I recently started doing contracting work. It’s helped me learn more lessons of business but during recent projects I kept catching myself falling into the same trap. It’s a trap of thinking leftover, I believe, from how easily a bright adolescent can succeed in school plus the typical hormonal cocktail involved in that age’s mindset.
The easy confidence that “things are just going to work out.” The person I had the hardest time getting along with my first year at college liked to say, after he had done no work just before a big project was due, that “I always pull clutch.” But the evidence was to the contrary. His speeches sucked. His work and ideas sucked. He was bright, no doubt about it, but nothing original.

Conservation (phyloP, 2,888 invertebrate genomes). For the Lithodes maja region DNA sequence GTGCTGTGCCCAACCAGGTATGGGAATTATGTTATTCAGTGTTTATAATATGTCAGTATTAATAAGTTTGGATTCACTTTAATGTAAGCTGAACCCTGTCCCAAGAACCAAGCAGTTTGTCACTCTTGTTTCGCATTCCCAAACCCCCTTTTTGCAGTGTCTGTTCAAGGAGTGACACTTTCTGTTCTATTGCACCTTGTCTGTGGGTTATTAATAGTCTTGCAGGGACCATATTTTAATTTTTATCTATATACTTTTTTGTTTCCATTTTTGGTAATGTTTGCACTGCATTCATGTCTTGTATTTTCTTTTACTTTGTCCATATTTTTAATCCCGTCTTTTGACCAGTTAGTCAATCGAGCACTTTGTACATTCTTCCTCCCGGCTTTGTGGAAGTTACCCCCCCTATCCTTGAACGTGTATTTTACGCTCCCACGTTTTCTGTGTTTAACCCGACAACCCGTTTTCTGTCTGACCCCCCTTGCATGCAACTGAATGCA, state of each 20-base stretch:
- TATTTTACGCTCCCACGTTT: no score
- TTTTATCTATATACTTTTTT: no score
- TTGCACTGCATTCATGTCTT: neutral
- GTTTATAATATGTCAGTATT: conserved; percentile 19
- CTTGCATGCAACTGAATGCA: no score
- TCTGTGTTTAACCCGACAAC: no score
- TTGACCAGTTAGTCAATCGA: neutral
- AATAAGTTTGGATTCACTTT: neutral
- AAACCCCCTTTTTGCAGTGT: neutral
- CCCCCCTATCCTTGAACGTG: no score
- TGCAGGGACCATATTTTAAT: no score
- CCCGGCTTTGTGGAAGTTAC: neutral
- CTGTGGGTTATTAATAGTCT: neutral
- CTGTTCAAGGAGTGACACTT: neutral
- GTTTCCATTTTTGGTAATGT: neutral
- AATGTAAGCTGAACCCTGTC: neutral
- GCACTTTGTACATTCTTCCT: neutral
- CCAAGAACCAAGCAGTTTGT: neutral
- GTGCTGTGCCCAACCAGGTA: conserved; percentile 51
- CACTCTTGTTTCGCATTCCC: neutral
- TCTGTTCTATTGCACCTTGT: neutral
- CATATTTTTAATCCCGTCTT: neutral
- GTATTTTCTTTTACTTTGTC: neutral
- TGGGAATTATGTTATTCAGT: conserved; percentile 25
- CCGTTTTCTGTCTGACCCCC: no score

At my last job I would catch myself taking measurements that weren’t exact and then expecting the cut to just work out. It doesn’t. You have to get an exact measurement or the piece won’t fit. To get to some sort of success with my projects, I need to respect the same principle. That just throwing up a webpage and expecting it to work out and be a hit doesn’t happen. There are certain cuts that need to be made, exact measurements and steps to follow or the piece won’t look right. Those are all parts of what one would call “work,” an idea I’ve had difficulty separating from “job,” but breaking down the work involved into process and chunks helps.